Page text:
Tienen’s Central Market can be considered as typical for the historical marketplaces found in Belgian small scale cities. Moreover the city’s brief for the redeveloped square can be qualified as overtly proto-typical; a textbook example of choice-avoiding politics. The unsuspicious brief stipulated that the square should perform as a parking lot, a market square, a church parvis, a monument to the local war victims, a tourist point, a concert venue, a park,… In order to be able to deal with this non-exhaustive bombardment of ambitions, we decided to re-scale the square.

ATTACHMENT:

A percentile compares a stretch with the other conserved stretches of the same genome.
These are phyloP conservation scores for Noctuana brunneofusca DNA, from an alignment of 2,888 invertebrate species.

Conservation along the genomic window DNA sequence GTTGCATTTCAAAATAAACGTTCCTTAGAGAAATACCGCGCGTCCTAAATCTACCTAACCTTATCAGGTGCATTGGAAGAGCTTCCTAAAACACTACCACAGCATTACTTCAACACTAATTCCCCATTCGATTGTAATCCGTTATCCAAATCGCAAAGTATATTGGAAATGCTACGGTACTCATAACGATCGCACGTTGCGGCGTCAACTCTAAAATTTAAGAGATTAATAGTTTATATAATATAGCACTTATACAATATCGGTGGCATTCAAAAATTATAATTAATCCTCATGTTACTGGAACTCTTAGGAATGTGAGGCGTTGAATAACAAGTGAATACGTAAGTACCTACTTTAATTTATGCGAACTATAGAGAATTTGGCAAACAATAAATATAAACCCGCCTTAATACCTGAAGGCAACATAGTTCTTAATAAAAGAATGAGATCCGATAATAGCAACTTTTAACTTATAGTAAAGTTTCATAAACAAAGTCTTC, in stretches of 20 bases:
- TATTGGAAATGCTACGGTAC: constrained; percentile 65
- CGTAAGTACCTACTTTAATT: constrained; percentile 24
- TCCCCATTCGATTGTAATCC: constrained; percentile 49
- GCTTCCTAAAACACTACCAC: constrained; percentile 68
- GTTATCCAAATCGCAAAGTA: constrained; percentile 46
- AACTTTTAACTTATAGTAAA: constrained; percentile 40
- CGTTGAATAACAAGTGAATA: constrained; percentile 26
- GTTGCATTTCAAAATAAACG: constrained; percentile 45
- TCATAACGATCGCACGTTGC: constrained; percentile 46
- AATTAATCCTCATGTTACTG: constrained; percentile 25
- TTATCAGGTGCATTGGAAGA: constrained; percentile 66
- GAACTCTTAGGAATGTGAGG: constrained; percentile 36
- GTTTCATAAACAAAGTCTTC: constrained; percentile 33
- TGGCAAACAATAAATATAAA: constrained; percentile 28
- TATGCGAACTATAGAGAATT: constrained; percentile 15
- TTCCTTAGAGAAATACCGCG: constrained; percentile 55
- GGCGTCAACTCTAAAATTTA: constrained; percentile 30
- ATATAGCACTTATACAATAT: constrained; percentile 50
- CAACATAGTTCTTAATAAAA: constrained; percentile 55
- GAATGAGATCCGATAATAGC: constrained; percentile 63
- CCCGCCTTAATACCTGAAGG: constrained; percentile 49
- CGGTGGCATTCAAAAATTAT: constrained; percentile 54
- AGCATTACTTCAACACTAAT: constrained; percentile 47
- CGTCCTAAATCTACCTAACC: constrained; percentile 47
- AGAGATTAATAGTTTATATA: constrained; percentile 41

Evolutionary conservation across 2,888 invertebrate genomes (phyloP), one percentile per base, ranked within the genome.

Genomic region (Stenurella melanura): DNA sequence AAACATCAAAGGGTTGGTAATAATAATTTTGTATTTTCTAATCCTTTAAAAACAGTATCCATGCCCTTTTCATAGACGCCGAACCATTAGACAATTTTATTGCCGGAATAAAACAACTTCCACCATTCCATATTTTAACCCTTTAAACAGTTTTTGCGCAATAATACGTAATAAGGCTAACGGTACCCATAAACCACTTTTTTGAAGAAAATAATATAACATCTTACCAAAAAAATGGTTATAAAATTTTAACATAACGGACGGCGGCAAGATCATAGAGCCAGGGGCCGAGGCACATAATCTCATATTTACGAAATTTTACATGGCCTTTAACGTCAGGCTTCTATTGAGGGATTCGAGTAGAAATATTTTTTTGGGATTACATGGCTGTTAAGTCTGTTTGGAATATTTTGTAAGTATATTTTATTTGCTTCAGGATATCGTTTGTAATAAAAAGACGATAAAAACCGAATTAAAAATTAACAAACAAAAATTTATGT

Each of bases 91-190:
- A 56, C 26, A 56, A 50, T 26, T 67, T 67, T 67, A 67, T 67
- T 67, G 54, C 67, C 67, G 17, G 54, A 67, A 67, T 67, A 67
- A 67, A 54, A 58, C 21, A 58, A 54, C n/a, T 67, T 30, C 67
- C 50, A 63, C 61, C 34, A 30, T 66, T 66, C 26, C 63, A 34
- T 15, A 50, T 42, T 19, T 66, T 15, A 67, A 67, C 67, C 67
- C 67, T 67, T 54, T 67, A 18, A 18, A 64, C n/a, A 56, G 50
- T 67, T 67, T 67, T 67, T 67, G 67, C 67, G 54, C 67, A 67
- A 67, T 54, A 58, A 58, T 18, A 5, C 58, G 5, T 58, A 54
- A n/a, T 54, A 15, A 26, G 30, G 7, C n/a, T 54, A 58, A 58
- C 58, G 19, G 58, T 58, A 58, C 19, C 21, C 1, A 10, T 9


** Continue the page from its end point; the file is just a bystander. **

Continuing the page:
Without literally dividing it, the square is reshuffled into four quadrants, each of which is treated with a diagonal pattern of sandstone and bluish brickwork. The patterns converge towards the middle of the square, but accentuating the imperfect centrality of the whole set-up. The color scheme and the stripes offer an almost medieval synthetic fabric, upon which various infrastructures (trees, parking lanes, pavilions, the church,…) are put in a slightly detached manner.